By Amy Szybalski
Arts & Culture Editor
This month’s book is a little bit of a breakaway. So far this year we have delved into some classics, with George Orwell’s 1984 and Stephen King’s The Shining. Now we have one that is not only brand new, but a little out there in terms of content.
David Danson’s Faultline 49, the controversial new release from Guy Faux Books, is available now as an eBook for both Kobo and Kindle.
Why so controversial? Faultline 49 re-imagines Canada marred by American military checkpoints, rubble, and riots. The conflict is rooted in the 2001 attack on Edmonton’s World Trade centre (you read that right, a fictional WTC in Edmonton), which Journalist David Danson (the author’s namesake character) is trying to get to the bottom of.
“As Danson draws closer to the truth about the 2001 World Trade Center Bombing in Edmonton, Alberta, and the criminal war it propagated, his journalistic distance to the story collapses,rendering him not only a brutalized participant, but an enemy of the state,” explains Joe MacKinnon, Danson’s publicist.“David’s findings are as daunting as the personal price he’s paid to make them available to the North American public.”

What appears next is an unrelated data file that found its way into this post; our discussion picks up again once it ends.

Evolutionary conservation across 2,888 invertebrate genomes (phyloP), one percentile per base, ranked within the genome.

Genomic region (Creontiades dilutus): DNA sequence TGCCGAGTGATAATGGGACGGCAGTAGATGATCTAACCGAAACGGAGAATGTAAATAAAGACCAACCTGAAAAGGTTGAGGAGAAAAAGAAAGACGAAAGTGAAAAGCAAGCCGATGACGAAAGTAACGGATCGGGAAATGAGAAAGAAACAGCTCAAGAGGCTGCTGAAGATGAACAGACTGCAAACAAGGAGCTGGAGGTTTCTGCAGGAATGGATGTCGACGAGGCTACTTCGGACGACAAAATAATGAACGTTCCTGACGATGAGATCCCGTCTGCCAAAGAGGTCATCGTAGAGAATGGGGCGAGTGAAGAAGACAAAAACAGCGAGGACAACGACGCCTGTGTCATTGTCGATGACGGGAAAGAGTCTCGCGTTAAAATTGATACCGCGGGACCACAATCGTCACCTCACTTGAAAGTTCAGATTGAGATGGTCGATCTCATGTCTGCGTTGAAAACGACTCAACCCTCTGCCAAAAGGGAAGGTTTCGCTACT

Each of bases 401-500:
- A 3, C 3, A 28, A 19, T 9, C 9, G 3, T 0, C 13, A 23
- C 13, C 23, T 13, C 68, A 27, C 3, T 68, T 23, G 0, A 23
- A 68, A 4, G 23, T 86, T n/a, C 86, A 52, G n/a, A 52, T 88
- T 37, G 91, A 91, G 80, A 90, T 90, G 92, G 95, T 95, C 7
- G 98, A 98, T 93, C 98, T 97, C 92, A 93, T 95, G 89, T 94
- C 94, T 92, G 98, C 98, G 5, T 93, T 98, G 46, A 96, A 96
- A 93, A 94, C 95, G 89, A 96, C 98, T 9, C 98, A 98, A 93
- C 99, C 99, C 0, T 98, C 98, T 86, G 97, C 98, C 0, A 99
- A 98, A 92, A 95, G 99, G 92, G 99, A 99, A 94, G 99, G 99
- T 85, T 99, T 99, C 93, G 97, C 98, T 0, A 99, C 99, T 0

It’s a timely book, considering this year is the 200th anniversary of the War of 1812, and that we are so near the American election, where there’s been discussion of engaging in another monetarily and morally exhaustive war.
Former Canadian Ambassador to the United States, Allan Gotlieb, has praised Danson, remarking “this highly original, vivid and bizarre tale of terrorism, civil war, and foreign military intervention in Canada will shock readers and haunt them long after they have put down this book.” Renowned political theorist Noam Chomsky has called Faultline 49 “intriguing.”
Faultline 49 looks at the preconceptions of Canada’s place in the world, as well as the danger of neo-imperialism and military intervention for nations on the fringe of empirical rule. So far, I’m still trying to wrap my head around the concept of going to war with the states, or having them go to war with us, but it seems like a promising novel.